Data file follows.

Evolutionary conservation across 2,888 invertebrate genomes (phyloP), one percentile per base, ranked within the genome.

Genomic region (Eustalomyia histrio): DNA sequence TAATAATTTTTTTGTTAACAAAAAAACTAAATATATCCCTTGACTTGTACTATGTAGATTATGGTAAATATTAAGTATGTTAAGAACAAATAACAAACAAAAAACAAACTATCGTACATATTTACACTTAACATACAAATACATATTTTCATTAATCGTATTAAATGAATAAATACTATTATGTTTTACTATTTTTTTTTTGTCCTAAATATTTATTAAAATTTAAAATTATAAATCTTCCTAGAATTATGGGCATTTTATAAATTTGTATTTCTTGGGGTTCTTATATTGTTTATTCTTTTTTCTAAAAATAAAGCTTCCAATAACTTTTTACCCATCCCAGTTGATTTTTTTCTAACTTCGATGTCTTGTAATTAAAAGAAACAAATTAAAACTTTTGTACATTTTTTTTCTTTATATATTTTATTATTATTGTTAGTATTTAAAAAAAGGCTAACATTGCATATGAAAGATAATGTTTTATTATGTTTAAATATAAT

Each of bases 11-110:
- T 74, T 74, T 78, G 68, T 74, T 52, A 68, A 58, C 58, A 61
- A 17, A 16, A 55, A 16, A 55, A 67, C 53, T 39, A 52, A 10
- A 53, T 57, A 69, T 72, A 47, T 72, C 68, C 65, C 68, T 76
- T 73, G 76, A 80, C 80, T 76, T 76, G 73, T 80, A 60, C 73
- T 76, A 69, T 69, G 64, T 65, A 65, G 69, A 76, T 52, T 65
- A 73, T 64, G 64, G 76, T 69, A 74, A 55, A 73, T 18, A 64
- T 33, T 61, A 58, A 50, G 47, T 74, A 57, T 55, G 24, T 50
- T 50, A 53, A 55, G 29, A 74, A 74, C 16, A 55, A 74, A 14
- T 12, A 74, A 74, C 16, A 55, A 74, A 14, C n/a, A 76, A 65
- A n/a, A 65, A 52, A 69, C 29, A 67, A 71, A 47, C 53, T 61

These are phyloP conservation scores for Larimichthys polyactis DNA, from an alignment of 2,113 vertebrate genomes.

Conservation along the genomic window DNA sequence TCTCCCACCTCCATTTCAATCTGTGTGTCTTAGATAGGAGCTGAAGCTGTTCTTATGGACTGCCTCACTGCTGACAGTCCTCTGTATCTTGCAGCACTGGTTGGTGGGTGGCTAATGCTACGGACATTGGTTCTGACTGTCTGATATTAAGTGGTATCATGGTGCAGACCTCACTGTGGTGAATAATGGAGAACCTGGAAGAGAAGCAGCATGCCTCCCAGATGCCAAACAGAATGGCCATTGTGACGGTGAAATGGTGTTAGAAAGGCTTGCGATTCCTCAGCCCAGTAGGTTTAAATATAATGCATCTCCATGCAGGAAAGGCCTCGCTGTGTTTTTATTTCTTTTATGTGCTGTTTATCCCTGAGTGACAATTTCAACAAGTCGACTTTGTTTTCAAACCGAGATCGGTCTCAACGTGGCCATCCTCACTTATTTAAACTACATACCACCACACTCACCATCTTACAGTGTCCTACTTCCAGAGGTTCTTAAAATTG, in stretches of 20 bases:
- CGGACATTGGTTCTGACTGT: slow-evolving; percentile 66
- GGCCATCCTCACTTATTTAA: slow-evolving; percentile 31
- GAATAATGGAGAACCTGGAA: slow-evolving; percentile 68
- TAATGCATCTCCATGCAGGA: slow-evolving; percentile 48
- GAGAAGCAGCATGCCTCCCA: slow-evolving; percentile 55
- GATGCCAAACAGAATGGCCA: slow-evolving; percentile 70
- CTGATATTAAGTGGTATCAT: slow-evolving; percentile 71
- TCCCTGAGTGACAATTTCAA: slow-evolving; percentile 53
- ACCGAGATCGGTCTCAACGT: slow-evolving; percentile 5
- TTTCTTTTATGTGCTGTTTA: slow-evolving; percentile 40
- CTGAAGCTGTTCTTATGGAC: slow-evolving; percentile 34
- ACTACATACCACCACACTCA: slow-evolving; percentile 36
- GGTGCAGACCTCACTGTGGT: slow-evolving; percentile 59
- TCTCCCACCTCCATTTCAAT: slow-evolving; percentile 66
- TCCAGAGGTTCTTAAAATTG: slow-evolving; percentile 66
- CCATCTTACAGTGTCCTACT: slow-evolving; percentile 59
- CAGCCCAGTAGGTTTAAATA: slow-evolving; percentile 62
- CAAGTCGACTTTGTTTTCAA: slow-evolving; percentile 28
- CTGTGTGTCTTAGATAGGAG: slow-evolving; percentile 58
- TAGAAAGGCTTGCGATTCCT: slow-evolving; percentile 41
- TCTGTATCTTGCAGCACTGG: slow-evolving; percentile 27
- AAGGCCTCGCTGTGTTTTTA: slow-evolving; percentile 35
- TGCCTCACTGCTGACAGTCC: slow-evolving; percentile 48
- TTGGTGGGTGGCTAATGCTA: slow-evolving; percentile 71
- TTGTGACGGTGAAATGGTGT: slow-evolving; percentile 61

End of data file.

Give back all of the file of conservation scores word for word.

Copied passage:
Evolutionary conservation across 2,888 invertebrate genomes (phyloP), one percentile per base, ranked within the genome.

Genomic region (Eustalomyia histrio): DNA sequence TAATAATTTTTTTGTTAACAAAAAAACTAAATATATCCCTTGACTTGTACTATGTAGATTATGGTAAATATTAAGTATGTTAAGAACAAATAACAAACAAAAAACAAACTATCGTACATATTTACACTTAACATACAAATACATATTTTCATTAATCGTATTAAATGAATAAATACTATTATGTTTTACTATTTTTTTTTTGTCCTAAATATTTATTAAAATTTAAAATTATAAATCTTCCTAGAATTATGGGCATTTTATAAATTTGTATTTCTTGGGGTTCTTATATTGTTTATTCTTTTTTCTAAAAATAAAGCTTCCAATAACTTTTTACCCATCCCAGTTGATTTTTTTCTAACTTCGATGTCTTGTAATTAAAAGAAACAAATTAAAACTTTTGTACATTTTTTTTCTTTATATATTTTATTATTATTGTTAGTATTTAAAAAAAGGCTAACATTGCATATGAAAGATAATGTTTTATTATGTTTAAATATAAT

Each of bases 11-110:
- T 74, T 74, T 78, G 68, T 74, T 52, A 68, A 58, C 58, A 61
- A 17, A 16, A 55, A 16, A 55, A 67, C 53, T 39, A 52, A 10
- A 53, T 57, A 69, T 72, A 47, T 72, C 68, C 65, C 68, T 76
- T 73, G 76, A 80, C 80, T 76, T 76, G 73, T 80, A 60, C 73
- T 76, A 69, T 69, G 64, T 65, A 65, G 69, A 76, T 52, T 65
- A 73, T 64, G 64, G 76, T 69, A 74, A 55, A 73, T 18, A 64
- T 33, T 61, A 58, A 50, G 47, T 74, A 57, T 55, G 24, T 50
- T 50, A 53, A 55, G 29, A 74, A 74, C 16, A 55, A 74, A 14
- T 12, A 74, A 74, C 16, A 55, A 74, A 14, C n/a, A 76, A 65
- A n/a, A 65, A 52, A 69, C 29, A 67, A 71, A 47, C 53, T 61

These are phyloP conservation scores for Larimichthys polyactis DNA, from an alignment of 2,113 vertebrate genomes.

Conservation along the genomic window DNA sequence TCTCCCACCTCCATTTCAATCTGTGTGTCTTAGATAGGAGCTGAAGCTGTTCTTATGGACTGCCTCACTGCTGACAGTCCTCTGTATCTTGCAGCACTGGTTGGTGGGTGGCTAATGCTACGGACATTGGTTCTGACTGTCTGATATTAAGTGGTATCATGGTGCAGACCTCACTGTGGTGAATAATGGAGAACCTGGAAGAGAAGCAGCATGCCTCCCAGATGCCAAACAGAATGGCCATTGTGACGGTGAAATGGTGTTAGAAAGGCTTGCGATTCCTCAGCCCAGTAGGTTTAAATATAATGCATCTCCATGCAGGAAAGGCCTCGCTGTGTTTTTATTTCTTTTATGTGCTGTTTATCCCTGAGTGACAATTTCAACAAGTCGACTTTGTTTTCAAACCGAGATCGGTCTCAACGTGGCCATCCTCACTTATTTAAACTACATACCACCACACTCACCATCTTACAGTGTCCTACTTCCAGAGGTTCTTAAAATTG, in stretches of 20 bases:
- CGGACATTGGTTCTGACTGT: slow-evolving; percentile 66
- GGCCATCCTCACTTATTTAA: slow-evolving; percentile 31
- GAATAATGGAGAACCTGGAA: slow-evolving; percentile 68
- TAATGCATCTCCATGCAGGA: slow-evolving; percentile 48
- GAGAAGCAGCATGCCTCCCA: slow-evolving; percentile 55
- GATGCCAAACAGAATGGCCA: slow-evolving; percentile 70
- CTGATATTAAGTGGTATCAT: slow-evolving; percentile 71
- TCCCTGAGTGACAATTTCAA: slow-evolving; percentile 53
- ACCGAGATCGGTCTCAACGT: slow-evolving; percentile 5
- TTTCTTTTATGTGCTGTTTA: slow-evolving; percentile 40
- CTGAAGCTGTTCTTATGGAC: slow-evolving; percentile 34
- ACTACATACCACCACACTCA: slow-evolving; percentile 36
- GGTGCAGACCTCACTGTGGT: slow-evolving; percentile 59
- TCTCCCACCTCCATTTCAAT: slow-evolving; percentile 66
- TCCAGAGGTTCTTAAAATTG: slow-evolving; percentile 66
- CCATCTTACAGTGTCCTACT: slow-evolving; percentile 59
- CAGCCCAGTAGGTTTAAATA: slow-evolving; percentile 62
- CAAGTCGACTTTGTTTTCAA: slow-evolving; percentile 28
- CTGTGTGTCTTAGATAGGAG: slow-evolving; percentile 58
- TAGAAAGGCTTGCGATTCCT: slow-evolving; percentile 41
- TCTGTATCTTGCAGCACTGG: slow-evolving; percentile 27
- AAGGCCTCGCTGTGTTTTTA: slow-evolving; percentile 35
- TGCCTCACTGCTGACAGTCC: slow-evolving; percentile 48
- TTGGTGGGTGGCTAATGCTA: slow-evolving; percentile 71
- TTGTGACGGTGAAATGGTGT: slow-evolving; percentile 61